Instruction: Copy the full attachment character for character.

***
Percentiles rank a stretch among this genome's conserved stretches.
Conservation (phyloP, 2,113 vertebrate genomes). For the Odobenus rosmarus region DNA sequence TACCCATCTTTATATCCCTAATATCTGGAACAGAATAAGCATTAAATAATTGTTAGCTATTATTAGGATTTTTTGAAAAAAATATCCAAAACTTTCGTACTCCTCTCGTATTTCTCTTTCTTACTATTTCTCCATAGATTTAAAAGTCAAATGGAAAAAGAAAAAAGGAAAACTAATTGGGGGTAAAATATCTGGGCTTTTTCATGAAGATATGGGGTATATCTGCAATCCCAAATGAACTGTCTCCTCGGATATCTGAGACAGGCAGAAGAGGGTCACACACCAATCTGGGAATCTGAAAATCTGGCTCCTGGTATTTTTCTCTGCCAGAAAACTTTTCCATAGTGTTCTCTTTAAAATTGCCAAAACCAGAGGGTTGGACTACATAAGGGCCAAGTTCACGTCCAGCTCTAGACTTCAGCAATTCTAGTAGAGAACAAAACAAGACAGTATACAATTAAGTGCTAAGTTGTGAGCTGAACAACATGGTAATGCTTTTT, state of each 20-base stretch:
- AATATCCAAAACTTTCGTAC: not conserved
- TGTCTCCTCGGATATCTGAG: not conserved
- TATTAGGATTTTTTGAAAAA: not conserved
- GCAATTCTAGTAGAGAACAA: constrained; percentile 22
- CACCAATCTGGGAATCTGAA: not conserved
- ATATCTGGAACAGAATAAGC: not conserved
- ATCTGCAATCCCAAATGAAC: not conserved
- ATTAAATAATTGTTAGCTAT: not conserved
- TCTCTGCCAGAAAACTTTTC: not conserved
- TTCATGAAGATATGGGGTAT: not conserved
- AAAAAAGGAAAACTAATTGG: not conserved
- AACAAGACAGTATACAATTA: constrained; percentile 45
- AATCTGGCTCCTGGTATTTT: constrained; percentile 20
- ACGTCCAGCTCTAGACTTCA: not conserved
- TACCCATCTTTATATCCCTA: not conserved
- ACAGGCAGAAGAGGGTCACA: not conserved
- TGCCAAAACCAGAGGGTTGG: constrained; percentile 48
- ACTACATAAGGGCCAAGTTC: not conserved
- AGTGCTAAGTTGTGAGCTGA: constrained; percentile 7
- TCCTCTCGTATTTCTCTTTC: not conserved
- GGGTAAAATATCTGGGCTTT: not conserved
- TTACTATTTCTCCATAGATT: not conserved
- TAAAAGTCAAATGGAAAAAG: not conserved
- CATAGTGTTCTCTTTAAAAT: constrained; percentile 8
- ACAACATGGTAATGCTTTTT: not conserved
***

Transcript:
Percentiles rank a stretch among this genome's conserved stretches.
Conservation (phyloP, 2,113 vertebrate genomes). For the Odobenus rosmarus region DNA sequence TACCCATCTTTATATCCCTAATATCTGGAACAGAATAAGCATTAAATAATTGTTAGCTATTATTAGGATTTTTTGAAAAAAATATCCAAAACTTTCGTACTCCTCTCGTATTTCTCTTTCTTACTATTTCTCCATAGATTTAAAAGTCAAATGGAAAAAGAAAAAAGGAAAACTAATTGGGGGTAAAATATCTGGGCTTTTTCATGAAGATATGGGGTATATCTGCAATCCCAAATGAACTGTCTCCTCGGATATCTGAGACAGGCAGAAGAGGGTCACACACCAATCTGGGAATCTGAAAATCTGGCTCCTGGTATTTTTCTCTGCCAGAAAACTTTTCCATAGTGTTCTCTTTAAAATTGCCAAAACCAGAGGGTTGGACTACATAAGGGCCAAGTTCACGTCCAGCTCTAGACTTCAGCAATTCTAGTAGAGAACAAAACAAGACAGTATACAATTAAGTGCTAAGTTGTGAGCTGAACAACATGGTAATGCTTTTT, state of each 20-base stretch:
- AATATCCAAAACTTTCGTAC: not conserved
- TGTCTCCTCGGATATCTGAG: not conserved
- TATTAGGATTTTTTGAAAAA: not conserved
- GCAATTCTAGTAGAGAACAA: constrained; percentile 22
- CACCAATCTGGGAATCTGAA: not conserved
- ATATCTGGAACAGAATAAGC: not conserved
- ATCTGCAATCCCAAATGAAC: not conserved
- ATTAAATAATTGTTAGCTAT: not conserved
- TCTCTGCCAGAAAACTTTTC: not conserved
- TTCATGAAGATATGGGGTAT: not conserved
- AAAAAAGGAAAACTAATTGG: not conserved
- AACAAGACAGTATACAATTA: constrained; percentile 45
- AATCTGGCTCCTGGTATTTT: constrained; percentile 20
- ACGTCCAGCTCTAGACTTCA: not conserved
- TACCCATCTTTATATCCCTA: not conserved
- ACAGGCAGAAGAGGGTCACA: not conserved
- TGCCAAAACCAGAGGGTTGG: constrained; percentile 48
- ACTACATAAGGGCCAAGTTC: not conserved
- AGTGCTAAGTTGTGAGCTGA: constrained; percentile 7
- TCCTCTCGTATTTCTCTTTC: not conserved
- GGGTAAAATATCTGGGCTTT: not conserved
- TTACTATTTCTCCATAGATT: not conserved
- TAAAAGTCAAATGGAAAAAG: not conserved
- CATAGTGTTCTCTTTAAAAT: constrained; percentile 8
- ACAACATGGTAATGCTTTTT: not conserved